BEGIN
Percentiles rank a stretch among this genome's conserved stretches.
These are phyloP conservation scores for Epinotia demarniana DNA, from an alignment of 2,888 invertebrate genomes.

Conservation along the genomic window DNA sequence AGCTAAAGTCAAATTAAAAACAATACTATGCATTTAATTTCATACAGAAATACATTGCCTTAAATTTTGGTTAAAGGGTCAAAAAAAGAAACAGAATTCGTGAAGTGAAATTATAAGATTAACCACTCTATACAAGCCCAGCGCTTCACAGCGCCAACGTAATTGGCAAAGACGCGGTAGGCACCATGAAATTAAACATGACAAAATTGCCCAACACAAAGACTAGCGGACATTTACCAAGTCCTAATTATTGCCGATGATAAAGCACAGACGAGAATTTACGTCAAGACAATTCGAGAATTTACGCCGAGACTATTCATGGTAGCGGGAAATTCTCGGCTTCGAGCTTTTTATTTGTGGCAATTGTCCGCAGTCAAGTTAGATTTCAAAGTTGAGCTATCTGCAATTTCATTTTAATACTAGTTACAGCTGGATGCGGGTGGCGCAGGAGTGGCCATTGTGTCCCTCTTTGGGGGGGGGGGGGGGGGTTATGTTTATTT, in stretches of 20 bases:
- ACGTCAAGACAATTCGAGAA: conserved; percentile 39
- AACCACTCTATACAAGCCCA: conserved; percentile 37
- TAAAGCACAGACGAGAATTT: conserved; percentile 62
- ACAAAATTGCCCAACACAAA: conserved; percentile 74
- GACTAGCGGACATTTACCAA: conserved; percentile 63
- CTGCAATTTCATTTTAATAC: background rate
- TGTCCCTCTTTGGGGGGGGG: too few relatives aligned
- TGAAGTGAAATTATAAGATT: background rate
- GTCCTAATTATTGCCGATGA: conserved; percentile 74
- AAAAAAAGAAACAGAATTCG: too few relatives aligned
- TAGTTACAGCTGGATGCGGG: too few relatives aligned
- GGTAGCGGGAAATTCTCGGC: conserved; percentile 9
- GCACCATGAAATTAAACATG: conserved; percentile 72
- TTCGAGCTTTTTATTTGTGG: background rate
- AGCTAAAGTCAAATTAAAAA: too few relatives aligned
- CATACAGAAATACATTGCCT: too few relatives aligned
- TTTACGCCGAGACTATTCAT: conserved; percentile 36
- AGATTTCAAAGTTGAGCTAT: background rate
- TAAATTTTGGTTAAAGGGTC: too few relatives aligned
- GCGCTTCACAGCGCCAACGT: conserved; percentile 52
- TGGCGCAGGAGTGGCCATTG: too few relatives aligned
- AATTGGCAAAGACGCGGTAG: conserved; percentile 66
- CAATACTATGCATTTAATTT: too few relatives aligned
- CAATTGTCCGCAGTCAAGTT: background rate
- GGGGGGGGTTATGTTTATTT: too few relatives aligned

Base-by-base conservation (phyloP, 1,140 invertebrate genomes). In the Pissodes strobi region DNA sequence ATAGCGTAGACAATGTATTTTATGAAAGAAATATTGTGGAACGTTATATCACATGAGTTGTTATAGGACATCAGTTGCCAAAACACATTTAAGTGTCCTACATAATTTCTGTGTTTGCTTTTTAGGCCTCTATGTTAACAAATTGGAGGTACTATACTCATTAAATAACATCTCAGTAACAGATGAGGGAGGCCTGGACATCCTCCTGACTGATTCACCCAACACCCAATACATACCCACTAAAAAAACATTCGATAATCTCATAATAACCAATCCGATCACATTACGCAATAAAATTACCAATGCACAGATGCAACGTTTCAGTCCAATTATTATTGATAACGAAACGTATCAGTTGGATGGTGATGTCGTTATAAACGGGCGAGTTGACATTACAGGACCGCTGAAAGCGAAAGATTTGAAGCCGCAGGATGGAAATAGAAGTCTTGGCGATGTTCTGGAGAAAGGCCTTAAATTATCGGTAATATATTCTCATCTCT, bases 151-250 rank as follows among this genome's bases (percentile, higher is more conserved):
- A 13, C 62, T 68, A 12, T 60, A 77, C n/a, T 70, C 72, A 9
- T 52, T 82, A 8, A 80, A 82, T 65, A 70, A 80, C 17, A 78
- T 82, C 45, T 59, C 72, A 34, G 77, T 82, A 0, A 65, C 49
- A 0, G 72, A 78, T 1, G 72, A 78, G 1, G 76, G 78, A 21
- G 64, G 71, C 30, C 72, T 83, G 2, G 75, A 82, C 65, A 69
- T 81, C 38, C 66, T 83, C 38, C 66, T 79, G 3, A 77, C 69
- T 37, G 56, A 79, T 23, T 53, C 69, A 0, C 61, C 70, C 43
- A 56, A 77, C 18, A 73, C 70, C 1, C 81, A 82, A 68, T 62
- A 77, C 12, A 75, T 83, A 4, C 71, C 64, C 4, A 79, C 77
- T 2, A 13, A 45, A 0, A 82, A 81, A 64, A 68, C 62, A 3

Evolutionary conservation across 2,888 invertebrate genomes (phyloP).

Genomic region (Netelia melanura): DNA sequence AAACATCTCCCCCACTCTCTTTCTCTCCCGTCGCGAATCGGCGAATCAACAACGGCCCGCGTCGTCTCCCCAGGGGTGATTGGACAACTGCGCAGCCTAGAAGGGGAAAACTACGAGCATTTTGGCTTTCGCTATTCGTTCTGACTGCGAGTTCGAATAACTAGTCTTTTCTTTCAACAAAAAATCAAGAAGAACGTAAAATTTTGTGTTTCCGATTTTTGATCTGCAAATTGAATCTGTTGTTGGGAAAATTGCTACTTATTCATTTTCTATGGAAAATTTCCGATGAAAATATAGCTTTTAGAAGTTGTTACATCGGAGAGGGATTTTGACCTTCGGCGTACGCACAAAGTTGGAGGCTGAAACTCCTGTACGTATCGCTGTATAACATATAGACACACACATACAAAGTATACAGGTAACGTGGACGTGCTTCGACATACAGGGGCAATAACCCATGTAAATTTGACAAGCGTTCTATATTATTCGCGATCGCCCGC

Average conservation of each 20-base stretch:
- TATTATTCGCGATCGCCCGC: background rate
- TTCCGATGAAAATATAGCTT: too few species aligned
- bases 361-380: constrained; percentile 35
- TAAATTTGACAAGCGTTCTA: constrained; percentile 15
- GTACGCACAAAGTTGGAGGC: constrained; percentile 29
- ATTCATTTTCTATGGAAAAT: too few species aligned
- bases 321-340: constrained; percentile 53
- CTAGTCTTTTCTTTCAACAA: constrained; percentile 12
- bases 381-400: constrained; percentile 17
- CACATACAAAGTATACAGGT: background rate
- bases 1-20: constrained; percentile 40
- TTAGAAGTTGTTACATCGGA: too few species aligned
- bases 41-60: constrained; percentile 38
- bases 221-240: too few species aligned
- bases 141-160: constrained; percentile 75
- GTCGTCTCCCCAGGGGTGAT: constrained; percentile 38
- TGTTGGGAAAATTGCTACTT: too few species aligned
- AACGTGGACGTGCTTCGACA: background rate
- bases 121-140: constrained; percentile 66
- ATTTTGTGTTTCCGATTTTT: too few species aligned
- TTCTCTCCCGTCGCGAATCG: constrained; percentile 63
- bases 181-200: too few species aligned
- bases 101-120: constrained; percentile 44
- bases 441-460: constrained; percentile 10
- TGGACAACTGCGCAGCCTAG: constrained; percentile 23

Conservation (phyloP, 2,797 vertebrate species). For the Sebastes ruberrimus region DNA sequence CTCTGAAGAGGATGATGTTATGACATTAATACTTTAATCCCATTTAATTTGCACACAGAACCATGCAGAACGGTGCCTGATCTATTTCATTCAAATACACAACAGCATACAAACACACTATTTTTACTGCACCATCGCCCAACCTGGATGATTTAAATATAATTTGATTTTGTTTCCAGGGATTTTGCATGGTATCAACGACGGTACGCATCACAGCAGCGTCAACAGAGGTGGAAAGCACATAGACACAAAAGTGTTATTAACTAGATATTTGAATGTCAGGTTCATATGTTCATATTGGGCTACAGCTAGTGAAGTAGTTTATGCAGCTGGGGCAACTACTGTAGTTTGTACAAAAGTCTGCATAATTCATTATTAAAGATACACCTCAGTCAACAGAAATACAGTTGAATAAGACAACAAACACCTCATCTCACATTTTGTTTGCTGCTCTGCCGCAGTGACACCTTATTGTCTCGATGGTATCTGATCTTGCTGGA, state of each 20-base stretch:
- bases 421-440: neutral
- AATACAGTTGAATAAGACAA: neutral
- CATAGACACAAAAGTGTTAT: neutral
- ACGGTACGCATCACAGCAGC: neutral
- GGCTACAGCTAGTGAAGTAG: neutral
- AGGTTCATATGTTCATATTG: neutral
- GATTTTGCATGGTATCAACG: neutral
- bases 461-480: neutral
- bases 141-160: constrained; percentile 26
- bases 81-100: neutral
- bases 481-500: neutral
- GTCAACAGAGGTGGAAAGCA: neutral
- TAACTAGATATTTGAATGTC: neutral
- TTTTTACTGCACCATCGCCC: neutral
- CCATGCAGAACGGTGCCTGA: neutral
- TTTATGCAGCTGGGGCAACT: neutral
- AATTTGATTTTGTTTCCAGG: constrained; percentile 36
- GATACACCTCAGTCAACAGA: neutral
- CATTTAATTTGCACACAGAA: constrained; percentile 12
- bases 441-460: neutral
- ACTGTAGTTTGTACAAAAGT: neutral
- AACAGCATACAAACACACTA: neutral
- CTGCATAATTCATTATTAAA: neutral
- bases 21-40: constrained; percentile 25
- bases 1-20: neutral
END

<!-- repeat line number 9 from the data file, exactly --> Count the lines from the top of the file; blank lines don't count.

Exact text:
- CTGCAATTTCATTTTAATAC: background rate